5 Tips for Keeping Seniors Cool: Summer Safety Series

5 Tips for Keeping Seniors Cool: Summer Safety Series

With temperatures continuing to rise as summer comes into full swing, it is important to make the safety of our seniors a top priority.

Keeping cool and hydrated are essential for everyone to keep in mind during the hot summer months, but it is extremely important for the health of our seniors.

According to the National Weather Service, hundreds of people die across the country each year as a result of a heat. The elderly are even more susceptible to heat-related deaths, as our bodies become less efficient at regulating body temperature as we age.

Today, we’re sharing 5 tips that all caretakers and families should know to keep seniors safe in the summer.

Tips to Keep Seniors Cool in the Summer

1. Cover Windows

During the hot weather, you can keep a room cool by shutting blinds and curtains on windows. This is a simple preventative measure to avoid a room overheating.

2. Eat Smaller Meals

Our bodies use metabolic heat to break down our foods, which means our bodies warm up as they process larger meals. Eating smaller meals regularly throughout the day can help to keep our bodies cool.

3. Wear Appropriate Clothes

Dressing for the weather can have a big impact on how seniors stay cool. More natural fabrics such as cotton are often cooler alternatives to synthetic fibers. You should also choose lighter colors and more loose-fitting clothes.

If seniors are going to be outside in the warm temperatures, additional precautions should be taken, including wearing hats and applying sunscreen.

4. Know the Signs of Distress

Elderly people are at a higher risk for hyperthermia, which is an abnormally high body temperature, during the summer months. At its extreme, hyperthermia can lead heat stroke and can be life-threatening.

According to, there are 8 warnings signs to be aware of:

  • Body temperature higher than 104 degrees
  • Changes in behavior, such as confusion, agitation, or grouchiness
  • Dry skin
  • Nausea/Vomiting
  • Quickened pulse or heavy breathing
  • Lack of sweat, especially when it is hot out
  • Fainting

If you or your loved one experiences these systems, it’s important to seek out professional medical attention immediately.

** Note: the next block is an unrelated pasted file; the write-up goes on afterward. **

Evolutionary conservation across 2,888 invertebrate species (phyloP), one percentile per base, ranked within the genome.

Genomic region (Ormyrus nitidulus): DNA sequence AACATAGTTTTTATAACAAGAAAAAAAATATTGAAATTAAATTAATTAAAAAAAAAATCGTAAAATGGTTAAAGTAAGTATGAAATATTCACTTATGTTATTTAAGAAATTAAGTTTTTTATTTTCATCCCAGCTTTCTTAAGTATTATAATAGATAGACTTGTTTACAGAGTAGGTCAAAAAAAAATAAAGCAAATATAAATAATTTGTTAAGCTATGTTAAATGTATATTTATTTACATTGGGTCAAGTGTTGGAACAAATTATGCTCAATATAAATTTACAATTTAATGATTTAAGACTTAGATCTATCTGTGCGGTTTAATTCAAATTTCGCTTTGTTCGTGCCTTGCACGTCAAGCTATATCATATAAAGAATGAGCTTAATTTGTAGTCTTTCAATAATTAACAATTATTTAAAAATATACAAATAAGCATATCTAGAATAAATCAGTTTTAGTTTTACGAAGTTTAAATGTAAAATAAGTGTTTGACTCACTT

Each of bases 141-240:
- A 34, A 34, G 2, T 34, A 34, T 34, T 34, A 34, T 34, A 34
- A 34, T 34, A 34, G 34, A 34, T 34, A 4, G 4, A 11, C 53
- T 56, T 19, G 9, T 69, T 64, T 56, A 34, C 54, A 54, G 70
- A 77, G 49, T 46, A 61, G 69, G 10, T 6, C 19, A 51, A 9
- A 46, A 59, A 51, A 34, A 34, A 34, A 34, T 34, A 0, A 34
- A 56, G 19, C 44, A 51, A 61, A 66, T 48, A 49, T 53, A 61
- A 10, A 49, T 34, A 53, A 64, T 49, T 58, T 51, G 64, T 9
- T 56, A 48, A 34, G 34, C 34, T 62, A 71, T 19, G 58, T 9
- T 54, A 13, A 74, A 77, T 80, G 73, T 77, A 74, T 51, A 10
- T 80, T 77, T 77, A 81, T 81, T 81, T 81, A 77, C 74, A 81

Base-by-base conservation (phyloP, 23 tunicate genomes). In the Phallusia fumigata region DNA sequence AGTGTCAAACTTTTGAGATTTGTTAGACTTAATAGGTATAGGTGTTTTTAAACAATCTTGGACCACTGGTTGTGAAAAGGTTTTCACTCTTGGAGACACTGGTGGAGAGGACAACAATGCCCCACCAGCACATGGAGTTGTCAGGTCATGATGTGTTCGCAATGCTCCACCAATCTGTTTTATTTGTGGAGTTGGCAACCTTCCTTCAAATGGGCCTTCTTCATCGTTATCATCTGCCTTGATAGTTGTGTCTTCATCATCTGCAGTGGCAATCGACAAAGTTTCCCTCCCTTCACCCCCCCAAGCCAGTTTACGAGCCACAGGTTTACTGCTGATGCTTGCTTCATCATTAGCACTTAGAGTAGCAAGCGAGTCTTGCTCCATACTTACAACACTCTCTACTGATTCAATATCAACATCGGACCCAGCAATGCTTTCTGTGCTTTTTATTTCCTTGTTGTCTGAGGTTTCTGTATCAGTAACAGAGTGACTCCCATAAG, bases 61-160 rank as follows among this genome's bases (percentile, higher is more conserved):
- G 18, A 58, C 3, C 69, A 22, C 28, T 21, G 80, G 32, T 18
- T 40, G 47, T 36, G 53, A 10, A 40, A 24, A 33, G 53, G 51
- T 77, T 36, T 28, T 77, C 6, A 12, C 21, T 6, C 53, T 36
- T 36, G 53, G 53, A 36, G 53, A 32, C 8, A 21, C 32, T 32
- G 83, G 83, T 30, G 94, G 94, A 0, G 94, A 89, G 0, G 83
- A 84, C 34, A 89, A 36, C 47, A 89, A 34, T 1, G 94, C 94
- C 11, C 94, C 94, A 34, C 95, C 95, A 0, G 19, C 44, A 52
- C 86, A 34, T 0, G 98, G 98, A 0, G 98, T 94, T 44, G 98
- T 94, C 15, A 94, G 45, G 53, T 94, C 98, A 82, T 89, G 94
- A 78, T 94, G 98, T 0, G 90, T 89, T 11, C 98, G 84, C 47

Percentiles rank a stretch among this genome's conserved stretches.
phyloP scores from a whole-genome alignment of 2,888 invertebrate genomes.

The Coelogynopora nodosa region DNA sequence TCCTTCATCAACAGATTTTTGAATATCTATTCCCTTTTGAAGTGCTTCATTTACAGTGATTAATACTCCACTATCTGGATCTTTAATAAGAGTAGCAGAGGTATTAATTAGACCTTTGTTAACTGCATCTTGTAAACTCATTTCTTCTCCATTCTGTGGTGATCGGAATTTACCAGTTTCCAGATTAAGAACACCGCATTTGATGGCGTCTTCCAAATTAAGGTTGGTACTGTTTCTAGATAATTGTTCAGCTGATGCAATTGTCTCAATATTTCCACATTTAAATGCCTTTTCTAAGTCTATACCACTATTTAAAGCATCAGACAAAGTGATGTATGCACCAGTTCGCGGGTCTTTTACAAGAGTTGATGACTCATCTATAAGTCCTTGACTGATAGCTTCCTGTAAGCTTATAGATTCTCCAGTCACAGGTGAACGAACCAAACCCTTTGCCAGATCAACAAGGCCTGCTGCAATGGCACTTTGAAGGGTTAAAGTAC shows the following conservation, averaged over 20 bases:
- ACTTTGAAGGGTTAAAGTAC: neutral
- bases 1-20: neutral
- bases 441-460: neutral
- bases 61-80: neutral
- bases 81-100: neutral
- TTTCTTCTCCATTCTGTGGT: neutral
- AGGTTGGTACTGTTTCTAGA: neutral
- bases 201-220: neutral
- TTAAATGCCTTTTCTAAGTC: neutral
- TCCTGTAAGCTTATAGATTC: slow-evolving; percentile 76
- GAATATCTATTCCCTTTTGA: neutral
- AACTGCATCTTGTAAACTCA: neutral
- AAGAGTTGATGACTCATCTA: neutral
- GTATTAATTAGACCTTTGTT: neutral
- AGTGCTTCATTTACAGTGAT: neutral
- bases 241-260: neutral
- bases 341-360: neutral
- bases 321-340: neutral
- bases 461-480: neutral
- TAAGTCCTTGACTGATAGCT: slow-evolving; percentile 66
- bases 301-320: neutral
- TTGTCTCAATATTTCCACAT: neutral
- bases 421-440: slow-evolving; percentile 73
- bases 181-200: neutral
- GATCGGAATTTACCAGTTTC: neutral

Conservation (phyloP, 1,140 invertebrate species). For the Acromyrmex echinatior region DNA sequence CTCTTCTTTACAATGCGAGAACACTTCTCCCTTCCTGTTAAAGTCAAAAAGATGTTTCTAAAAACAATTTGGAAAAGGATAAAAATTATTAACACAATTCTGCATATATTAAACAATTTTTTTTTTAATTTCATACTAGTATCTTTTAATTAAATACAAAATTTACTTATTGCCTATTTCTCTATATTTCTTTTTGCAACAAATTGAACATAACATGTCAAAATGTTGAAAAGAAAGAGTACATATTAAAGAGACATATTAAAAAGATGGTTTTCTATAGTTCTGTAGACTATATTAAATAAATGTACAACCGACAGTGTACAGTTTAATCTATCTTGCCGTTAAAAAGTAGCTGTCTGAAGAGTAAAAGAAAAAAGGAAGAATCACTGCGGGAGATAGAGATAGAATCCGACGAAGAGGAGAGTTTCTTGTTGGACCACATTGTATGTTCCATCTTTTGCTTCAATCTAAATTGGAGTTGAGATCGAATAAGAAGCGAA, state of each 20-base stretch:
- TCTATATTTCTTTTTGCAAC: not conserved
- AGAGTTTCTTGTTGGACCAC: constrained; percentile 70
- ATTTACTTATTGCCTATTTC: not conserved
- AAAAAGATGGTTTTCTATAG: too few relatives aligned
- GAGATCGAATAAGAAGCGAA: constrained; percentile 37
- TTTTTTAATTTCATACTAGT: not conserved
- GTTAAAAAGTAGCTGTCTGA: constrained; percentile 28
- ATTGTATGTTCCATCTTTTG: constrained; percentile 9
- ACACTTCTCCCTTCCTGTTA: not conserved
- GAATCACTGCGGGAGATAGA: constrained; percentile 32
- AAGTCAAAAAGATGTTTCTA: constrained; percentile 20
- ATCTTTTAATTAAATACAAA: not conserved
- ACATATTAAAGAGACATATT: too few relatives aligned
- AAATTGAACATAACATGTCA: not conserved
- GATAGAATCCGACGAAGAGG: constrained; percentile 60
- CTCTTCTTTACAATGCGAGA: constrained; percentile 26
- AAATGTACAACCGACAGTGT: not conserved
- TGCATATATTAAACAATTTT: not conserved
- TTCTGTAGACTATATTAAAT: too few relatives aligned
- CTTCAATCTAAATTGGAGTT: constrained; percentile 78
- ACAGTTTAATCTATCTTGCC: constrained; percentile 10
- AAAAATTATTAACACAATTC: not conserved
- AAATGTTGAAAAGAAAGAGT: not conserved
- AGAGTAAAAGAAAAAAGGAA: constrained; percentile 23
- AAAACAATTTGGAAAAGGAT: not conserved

5. Stay Hydrated

Last but certainly not least, it’s extremely important to stay hydrated during the warm summer months. Drinking just a few cool glasses of water throughout the day can help to bring your body temperature down. If you are outside or sweating more excessively, make sure that you are compensating with extra water intake.

While staying hydrated is important for everyone, it’s especially important for seniors, as they are more susceptible to dehydration. Furthermore, as we age, we can become less aware of our thirst and have a more difficult time adjusting to temperature and weather changes.

In addition to drinking extra water, seniors should avoid drinking caffeine-based beverages like coffee and tea. These caffeinated drinks can irritate the bladder, causing seniors to make more trips to the bathroom and become more dehydrated.

Dr. Greenough of Johns Hopkins Geriatric Center offers a bonus tip for keeping seniors hydrated. Dr. Greenough recommends that caregivers give seniors sweat replacement products that contain salt and potassium. These products will help to replace the water they lose during the warm weather.

Additional Resources for Seniors

The US Government provides public services for older adults and their families. You can use’s Eldercare Locator to find services in your local community, such a programs to help seniors with less financial resources get air conditioners.

For more tips for having a safe summer, you can visit our most recent blog posts in our Summer Safety series below:

Rise in Amusement Park Injuries in the Summer: Summer Safety Series

Staying Safe at the Jersey Shore: Summer Safety Series